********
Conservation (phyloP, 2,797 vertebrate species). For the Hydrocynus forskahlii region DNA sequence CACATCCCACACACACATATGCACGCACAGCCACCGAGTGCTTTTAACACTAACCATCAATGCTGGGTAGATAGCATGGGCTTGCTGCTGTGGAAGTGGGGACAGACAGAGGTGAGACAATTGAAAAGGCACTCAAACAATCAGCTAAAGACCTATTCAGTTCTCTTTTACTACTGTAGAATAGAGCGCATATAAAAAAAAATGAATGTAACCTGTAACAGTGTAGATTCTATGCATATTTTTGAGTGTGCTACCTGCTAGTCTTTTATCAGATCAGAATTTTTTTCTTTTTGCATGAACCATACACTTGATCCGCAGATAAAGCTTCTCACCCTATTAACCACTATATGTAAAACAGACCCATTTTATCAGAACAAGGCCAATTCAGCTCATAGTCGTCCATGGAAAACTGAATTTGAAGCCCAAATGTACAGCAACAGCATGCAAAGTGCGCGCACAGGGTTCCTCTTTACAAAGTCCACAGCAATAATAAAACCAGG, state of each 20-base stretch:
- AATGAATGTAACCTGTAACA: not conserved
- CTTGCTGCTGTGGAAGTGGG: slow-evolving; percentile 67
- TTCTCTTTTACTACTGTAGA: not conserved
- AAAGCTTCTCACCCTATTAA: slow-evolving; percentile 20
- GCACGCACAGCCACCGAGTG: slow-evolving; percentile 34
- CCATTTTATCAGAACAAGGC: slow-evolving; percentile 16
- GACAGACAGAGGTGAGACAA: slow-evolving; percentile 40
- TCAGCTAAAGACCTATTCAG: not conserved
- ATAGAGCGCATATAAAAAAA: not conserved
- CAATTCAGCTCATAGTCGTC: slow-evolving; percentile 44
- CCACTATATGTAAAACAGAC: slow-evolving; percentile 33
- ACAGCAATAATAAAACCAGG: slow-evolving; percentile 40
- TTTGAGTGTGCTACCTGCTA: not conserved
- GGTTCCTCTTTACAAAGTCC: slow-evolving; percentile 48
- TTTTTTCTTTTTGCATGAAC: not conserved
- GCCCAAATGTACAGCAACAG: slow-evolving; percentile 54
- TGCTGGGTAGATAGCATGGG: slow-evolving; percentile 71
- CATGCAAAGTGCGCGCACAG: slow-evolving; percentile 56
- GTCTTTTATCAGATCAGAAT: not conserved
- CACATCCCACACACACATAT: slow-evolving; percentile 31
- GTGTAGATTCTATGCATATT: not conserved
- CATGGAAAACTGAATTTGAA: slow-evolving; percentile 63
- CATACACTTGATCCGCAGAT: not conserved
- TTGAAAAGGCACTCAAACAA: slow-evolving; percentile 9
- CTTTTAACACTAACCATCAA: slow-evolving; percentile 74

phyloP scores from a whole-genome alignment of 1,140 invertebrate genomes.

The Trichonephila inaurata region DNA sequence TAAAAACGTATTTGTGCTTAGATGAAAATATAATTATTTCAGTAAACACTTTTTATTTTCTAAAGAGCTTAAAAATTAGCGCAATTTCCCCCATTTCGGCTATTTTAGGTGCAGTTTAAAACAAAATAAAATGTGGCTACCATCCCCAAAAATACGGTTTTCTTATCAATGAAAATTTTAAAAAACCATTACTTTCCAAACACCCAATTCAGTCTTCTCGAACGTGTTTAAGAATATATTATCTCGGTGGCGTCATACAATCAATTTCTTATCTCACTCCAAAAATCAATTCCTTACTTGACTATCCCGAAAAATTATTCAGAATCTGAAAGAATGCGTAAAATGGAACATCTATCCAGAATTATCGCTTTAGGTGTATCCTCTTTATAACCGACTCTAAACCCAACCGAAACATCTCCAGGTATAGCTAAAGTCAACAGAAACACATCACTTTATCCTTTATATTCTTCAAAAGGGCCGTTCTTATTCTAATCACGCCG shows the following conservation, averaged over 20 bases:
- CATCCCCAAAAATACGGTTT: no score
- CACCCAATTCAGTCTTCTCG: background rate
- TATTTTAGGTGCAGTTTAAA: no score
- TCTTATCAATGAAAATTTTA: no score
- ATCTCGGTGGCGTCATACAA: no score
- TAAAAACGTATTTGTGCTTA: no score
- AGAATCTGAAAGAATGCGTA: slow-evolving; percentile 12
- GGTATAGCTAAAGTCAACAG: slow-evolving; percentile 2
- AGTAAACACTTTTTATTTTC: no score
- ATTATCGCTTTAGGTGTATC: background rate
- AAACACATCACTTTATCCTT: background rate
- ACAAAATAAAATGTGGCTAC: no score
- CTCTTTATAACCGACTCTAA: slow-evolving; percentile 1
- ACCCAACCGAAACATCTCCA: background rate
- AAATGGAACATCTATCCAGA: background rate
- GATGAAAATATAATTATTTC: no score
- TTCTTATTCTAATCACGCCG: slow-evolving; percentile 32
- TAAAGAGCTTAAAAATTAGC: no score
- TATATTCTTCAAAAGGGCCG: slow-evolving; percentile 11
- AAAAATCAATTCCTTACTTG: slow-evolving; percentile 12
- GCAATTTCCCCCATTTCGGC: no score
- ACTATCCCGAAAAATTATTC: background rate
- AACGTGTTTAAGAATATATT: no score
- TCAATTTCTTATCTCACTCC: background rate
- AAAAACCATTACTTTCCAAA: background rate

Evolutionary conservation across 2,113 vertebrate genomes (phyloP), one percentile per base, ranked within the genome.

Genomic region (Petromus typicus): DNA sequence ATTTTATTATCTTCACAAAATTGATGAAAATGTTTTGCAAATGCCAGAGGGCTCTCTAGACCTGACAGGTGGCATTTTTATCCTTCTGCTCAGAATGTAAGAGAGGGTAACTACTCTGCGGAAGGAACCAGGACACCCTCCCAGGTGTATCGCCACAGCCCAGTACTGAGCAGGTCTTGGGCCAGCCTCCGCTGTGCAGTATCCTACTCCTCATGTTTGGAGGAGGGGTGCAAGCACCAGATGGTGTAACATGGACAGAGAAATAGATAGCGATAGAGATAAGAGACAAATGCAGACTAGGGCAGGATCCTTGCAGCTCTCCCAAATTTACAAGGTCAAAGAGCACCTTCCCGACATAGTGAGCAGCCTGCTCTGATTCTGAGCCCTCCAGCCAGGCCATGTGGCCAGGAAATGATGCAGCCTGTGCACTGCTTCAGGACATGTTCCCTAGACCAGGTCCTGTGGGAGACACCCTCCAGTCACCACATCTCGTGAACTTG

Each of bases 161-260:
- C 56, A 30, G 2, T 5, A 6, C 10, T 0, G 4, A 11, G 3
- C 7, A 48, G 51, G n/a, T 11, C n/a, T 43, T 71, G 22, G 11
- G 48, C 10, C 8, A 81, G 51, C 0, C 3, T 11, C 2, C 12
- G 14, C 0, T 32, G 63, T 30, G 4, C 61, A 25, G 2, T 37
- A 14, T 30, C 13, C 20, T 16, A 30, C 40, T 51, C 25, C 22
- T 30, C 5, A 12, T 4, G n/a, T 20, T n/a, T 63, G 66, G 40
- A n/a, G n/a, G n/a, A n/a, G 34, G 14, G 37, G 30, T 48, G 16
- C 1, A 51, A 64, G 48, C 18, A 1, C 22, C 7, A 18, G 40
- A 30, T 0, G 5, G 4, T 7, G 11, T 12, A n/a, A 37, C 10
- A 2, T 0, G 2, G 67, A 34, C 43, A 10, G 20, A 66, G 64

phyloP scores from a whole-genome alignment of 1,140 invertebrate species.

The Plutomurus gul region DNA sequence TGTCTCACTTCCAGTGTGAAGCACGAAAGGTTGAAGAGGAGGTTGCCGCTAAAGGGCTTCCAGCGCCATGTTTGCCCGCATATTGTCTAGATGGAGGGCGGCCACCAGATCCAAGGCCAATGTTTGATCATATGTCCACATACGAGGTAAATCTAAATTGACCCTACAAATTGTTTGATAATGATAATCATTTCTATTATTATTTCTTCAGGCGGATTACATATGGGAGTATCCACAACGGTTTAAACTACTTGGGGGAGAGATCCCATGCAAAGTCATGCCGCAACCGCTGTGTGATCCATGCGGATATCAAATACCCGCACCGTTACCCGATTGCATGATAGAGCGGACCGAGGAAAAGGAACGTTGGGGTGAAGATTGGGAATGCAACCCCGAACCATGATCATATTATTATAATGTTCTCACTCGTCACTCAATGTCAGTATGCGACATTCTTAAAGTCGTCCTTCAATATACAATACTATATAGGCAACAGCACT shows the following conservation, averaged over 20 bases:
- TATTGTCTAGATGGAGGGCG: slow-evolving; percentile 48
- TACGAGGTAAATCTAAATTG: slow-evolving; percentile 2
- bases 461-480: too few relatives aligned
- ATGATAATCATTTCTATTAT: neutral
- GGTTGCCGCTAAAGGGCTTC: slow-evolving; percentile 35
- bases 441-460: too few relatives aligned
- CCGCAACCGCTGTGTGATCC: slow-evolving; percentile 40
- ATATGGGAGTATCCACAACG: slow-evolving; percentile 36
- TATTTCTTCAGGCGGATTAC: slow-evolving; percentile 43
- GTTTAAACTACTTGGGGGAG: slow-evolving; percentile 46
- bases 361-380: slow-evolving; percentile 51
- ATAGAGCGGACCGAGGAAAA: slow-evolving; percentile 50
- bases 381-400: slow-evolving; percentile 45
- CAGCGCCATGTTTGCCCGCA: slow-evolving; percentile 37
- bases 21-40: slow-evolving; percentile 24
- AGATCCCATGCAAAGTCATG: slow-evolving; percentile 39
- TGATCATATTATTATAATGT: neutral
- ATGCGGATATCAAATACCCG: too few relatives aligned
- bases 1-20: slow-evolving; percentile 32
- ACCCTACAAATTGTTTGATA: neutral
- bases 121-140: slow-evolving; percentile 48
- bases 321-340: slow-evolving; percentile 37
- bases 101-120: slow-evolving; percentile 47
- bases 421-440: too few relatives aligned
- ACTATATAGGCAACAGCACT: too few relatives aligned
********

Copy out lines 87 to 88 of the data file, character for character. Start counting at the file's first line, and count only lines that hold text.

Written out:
- bases 1-20: slow-evolving; percentile 32
- ACCCTACAAATTGTTTGATA: neutral